11 Races in 16 Days

A quick race summary & season update. 


Photo -> @SnowyMountainPhotography

Photo -> @SnowyMountainPhotography

I just finished the portion MN -> AL -> AR -> NM. On the road for 3 weeks now, during which over a 16 day span, I raced my bike for 11 of them. I’m tired. Everything hurts. I miss my bed. I've eaten too many sport bars, gels, bananas, cans of tuna, and hard boiled eggs. The van is a tornado of racing gear.
I started to write a race by race, play by play recap… but that’s 11 days of racing to cover and I was getting overwhelmed just writing it, so I’m sure it wouldn’t have kept your interest. Instead, I’ll give a summary (a detailed summary) of what’s occurred up to this point.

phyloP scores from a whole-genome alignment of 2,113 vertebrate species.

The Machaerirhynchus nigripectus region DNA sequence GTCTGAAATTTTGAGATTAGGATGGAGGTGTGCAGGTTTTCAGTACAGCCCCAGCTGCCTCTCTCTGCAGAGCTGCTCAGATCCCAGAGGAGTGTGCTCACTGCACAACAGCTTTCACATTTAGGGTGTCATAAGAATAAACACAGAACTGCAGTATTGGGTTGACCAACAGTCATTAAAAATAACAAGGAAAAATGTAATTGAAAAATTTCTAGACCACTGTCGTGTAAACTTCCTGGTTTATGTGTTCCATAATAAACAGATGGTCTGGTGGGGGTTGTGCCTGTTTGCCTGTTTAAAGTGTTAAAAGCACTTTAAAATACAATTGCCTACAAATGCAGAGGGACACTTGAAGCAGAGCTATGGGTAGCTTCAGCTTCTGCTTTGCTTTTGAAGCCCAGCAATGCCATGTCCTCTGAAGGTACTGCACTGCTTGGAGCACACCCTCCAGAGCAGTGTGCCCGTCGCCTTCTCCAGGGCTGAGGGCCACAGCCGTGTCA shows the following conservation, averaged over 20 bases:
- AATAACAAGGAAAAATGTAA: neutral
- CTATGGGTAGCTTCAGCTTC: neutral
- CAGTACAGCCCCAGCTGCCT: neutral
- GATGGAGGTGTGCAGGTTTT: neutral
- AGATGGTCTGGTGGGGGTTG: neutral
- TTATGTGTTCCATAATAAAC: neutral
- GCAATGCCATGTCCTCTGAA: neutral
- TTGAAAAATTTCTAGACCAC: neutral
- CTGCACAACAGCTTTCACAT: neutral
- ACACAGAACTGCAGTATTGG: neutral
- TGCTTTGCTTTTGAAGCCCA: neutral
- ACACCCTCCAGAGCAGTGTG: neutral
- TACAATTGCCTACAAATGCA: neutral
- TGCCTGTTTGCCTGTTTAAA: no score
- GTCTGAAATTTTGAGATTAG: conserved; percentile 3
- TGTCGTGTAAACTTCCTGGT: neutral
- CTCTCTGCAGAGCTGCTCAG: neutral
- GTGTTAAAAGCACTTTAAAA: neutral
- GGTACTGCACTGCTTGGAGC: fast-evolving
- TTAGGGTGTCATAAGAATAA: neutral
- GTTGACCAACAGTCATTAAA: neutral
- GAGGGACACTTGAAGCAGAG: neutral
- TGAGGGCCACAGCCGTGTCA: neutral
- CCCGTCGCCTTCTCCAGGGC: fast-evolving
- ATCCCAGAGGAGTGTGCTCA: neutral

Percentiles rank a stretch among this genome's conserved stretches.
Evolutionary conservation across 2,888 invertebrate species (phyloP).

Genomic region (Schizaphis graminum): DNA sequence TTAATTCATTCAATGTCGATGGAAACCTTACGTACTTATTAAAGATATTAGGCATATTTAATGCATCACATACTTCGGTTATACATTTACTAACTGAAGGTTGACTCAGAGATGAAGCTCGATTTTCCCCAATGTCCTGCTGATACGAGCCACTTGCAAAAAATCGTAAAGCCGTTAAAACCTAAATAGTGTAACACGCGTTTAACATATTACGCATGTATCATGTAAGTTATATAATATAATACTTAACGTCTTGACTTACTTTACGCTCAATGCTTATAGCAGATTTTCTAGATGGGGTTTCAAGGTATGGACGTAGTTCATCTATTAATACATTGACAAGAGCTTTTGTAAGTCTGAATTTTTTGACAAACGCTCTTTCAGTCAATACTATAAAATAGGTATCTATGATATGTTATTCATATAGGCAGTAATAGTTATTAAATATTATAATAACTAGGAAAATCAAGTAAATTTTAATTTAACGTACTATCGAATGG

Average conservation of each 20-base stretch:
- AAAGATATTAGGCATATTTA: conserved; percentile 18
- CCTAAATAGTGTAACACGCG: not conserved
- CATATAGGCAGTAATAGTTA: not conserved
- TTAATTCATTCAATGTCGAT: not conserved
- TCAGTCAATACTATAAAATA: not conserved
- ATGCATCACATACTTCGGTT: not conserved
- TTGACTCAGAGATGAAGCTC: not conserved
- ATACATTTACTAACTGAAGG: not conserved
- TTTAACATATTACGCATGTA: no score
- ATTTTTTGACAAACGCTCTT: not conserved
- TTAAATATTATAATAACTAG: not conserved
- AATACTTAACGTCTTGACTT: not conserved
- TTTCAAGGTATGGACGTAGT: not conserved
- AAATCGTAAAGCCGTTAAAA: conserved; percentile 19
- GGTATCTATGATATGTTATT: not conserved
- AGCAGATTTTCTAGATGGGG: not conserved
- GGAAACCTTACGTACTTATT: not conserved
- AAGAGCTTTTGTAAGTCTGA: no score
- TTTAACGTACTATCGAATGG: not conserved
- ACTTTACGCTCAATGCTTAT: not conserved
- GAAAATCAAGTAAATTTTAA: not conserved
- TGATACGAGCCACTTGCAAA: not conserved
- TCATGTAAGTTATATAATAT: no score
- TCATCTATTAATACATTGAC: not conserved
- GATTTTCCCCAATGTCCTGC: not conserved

The journey started in Minnesota where a fresh 6’’ of snow motivated me to pack up and GTFO. After a cold van night in MO, I pushed on to TN for some sunny riding up Lookout Mtn before heading south to AL where I pre rode the Peidmont RR course before meeting up with my teammates at a host* house. It was awesome to have the squad together for 2 big races.  I was caught behind someone else’s technical issue at the start of the crit, got a bad start, and was subsequently pulled practically immediately from the race. I shook it off and mental prepped for the next day’s RR. At staging, we discovered that the elite women would start with the masters. While I typically don’t mind the occasional mixed field as it provides some fun and different tactics, the women had a large field already, there was no need to make it larger. Also, these masters men were aggressive from the gun. One straight out shoved Starla (Hagens). First, don’t mess with Starla, that girl is scary. Second, why is an adult man physically shoving a female!? This interaction did provide a moment of entertainment for me who was on Starla’s wheel and got to watch her retaliate. Which she did enough to force an apology from the guy. But this moment sets the stage for the first ~10 miles; men shoving, stealing wheels, people crossing the yellow line, etc… it was chaos and resulted in many people getting shed from the pack. Luckily, I was able to navigate this mess and keep myself with the main pack and hang on during the rolling, sometimes steep climbs. The final mile was the sketchiest: about 40 men and women riding full throttle into a street with large gravel patches & twisty turns towards the finish. At the final corner my line was cut off by one of the masters men, forcing me to tap the brakes and hesitate as the final sprint took off. I finished 22nd which wasn’t as well as I wanted to do but not bad for the talent in the field. In any case, I wasn’t down and was ready for more!